Target size analysis was used to compare the sizes of serotonin-S2 and dopamine-D2 receptors in rat brain membranes. The sizes of these receptors were standardized by comparison with the muscarinic receptor, a receptor of known size. The number of serotonin-S2 receptors labeled with (3H)ketanserin or (3H)spiperone in frontal cortex decreased as an exponential function of radiation dose, and receptor affinity was not affected. The number of dopamine-D2 receptors labeled with (3H)spiperone in striatum also decreased as an exponential function of radiation dose, and D2 and S2 receptors were equally sensitive to radiation. In both striatum and frontal cortex, the number of muscarinic receptors labeled with (3H)QNB decreased as an exponential function of radiation dose, and were much less sensitive to radiation than S2 and D2 receptors. These data indicate that in rat brain membranes, S2 and D2 receptors are of similar size, and both molecules are much larger than the muscarinic receptor

  6. No link of serotonin 2C receptor editing to serotonin transporter genotype

    NARCIS (Netherlands)

    Lyddon, R.; Cuppen, E.; Haroutunian, V.; Siever, L.J.; Dracheva, S.

    2010-01-01

    RNA editing is a post-transcriptional process, which has the potential to alter the function of encoded proteins. In particular, serotonin 2C receptor (5-HT2cR) mRNA editing can produce 24 protein isoforms of varying functionality. Rodent studies have shown that 5-HT2cR editing is dynamically

  7. Risk of surgery for subacromial impingement syndrome in relation to neck-shoulder complaints and occupational biomechanical exposures

    DEFF Research Database (Denmark)

    Svendsen, Susanne Wulff; Dalbøge, Annett; Andersen, JH

    2013-01-01

    OBJECTIVES: The aim of this longitudinal study was to evaluate the risk of surgery for subacromial impingement syndrome (SIS) in relation to neck-shoulder complaints and occupational biomechanical shoulder exposures. METHODS: The study was based on the Musculoskeletal Research Database at the Dan......OBJECTIVES: The aim of this longitudinal study was to evaluate the risk of surgery for subacromial impingement syndrome (SIS) in relation to neck-shoulder complaints and occupational biomechanical shoulder exposures. METHODS: The study was based on the Musculoskeletal Research Database....... Using no neck-shoulder complaints and low shoulder load at baseline as a reference, no neck-shoulder complaints and high shoulder load showed an adjusted hazard ratio (HR adj) of 2.55 [95% confidence interval (95% CI) 1.59-4.09], while neck-shoulder complaints in combination with high shoulder load...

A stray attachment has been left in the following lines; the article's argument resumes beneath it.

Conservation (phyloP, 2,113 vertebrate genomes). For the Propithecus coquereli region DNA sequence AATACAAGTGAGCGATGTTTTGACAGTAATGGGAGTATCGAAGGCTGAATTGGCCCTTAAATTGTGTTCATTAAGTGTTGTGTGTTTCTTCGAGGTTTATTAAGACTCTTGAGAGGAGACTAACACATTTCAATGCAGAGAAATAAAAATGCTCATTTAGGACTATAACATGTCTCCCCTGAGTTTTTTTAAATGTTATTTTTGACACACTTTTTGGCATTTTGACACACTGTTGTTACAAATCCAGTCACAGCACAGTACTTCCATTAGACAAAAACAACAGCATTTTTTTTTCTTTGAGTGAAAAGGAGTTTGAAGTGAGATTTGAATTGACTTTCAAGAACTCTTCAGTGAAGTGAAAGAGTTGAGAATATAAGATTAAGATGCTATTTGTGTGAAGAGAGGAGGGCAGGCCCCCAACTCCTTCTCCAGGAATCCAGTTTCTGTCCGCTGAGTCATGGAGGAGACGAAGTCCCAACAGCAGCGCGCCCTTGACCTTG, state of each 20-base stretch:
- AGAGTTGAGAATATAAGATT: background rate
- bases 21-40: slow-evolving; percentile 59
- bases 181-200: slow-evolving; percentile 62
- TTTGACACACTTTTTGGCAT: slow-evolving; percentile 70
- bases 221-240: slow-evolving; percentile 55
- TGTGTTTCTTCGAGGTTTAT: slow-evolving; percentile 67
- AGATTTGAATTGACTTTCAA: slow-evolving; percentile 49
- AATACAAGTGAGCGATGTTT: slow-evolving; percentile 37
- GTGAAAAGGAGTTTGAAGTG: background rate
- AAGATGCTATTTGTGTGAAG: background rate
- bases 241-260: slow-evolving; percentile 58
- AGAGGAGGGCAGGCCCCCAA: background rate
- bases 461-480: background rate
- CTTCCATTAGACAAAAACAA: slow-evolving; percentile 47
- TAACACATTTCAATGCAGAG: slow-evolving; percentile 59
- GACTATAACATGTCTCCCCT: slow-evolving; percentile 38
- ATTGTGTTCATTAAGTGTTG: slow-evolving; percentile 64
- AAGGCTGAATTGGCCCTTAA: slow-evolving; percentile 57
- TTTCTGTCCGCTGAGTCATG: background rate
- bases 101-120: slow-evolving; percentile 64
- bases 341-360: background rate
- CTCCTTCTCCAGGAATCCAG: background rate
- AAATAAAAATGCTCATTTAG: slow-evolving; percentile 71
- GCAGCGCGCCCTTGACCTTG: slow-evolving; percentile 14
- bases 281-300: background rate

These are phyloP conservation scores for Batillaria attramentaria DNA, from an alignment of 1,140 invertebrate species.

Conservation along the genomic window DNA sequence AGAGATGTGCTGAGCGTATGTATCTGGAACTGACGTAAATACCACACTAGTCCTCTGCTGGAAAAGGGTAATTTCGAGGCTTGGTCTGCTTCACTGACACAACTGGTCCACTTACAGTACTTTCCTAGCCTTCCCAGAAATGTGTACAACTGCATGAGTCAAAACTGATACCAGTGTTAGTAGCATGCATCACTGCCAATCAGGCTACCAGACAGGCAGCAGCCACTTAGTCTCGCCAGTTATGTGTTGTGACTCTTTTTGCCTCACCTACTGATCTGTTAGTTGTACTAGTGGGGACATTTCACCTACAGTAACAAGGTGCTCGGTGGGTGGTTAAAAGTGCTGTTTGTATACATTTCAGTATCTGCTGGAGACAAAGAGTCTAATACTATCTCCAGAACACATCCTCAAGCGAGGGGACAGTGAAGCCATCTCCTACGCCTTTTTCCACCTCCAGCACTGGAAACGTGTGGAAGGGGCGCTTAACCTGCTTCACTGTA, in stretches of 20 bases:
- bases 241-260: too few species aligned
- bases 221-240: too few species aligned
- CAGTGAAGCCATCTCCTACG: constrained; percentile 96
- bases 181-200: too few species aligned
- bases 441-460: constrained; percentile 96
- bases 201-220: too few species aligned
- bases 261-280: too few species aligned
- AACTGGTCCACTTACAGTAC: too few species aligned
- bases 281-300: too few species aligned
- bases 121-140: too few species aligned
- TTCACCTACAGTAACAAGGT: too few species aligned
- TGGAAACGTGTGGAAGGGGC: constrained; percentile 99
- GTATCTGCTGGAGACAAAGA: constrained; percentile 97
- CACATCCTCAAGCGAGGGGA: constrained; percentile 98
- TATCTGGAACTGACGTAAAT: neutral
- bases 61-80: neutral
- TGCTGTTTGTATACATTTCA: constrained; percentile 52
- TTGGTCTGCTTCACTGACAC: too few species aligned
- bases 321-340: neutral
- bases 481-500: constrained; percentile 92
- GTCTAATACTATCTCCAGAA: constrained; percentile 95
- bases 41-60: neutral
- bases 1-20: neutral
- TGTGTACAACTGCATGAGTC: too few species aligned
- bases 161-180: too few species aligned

8. [Burnout Syndrome, Family and Work Related Variables on General Practitioners in Bogota. A Strategy of Work Quality].

    Science.gov (United States)

    Aguirre Roldán, Adriana María; Quijano Barriga, Ana María

    2015-01-01

    The burnout syndrome is a set of work-related symptoms related to weariness and exhaustion, in response to the emotional stress at work and its consequences. The aim of the study was to measure the frequency of burnout in General Practitioners (GPs) from 3 private institutions in Bogotá, Colombia and to determine the associated factors according to the variables taken into account. It is a descriptive cross-sectional study which was used to analyse the Questionnaire for Burnout Syndrome (CESQT). The population was 106 GPs. The level of burnout was at a critical level in 6.6% of the GP population. The variables showed that having a stable partner and children are a protective factor. By contrast, work in emergency rooms is a risk factor. Copyright © 2014 Asociación Colombiana de Psiquiatría. Publicado por Elsevier España. All rights reserved.

  9. The single-nucleotide polymorphism 309 in the MDM2 gene contributes to the Li-Fraumeni syndrome and related phenotypes

    NARCIS (Netherlands)

    Ruijs, Mariëlle W. G.; Schmidt, Marjanka K.; Nevanlinna, Heli; Tommiska, Johanna; Aittomäki, Kristiina; Pruntel, Roelof; Verhoef, Senno; van 't Veer, L. J.

    2007-01-01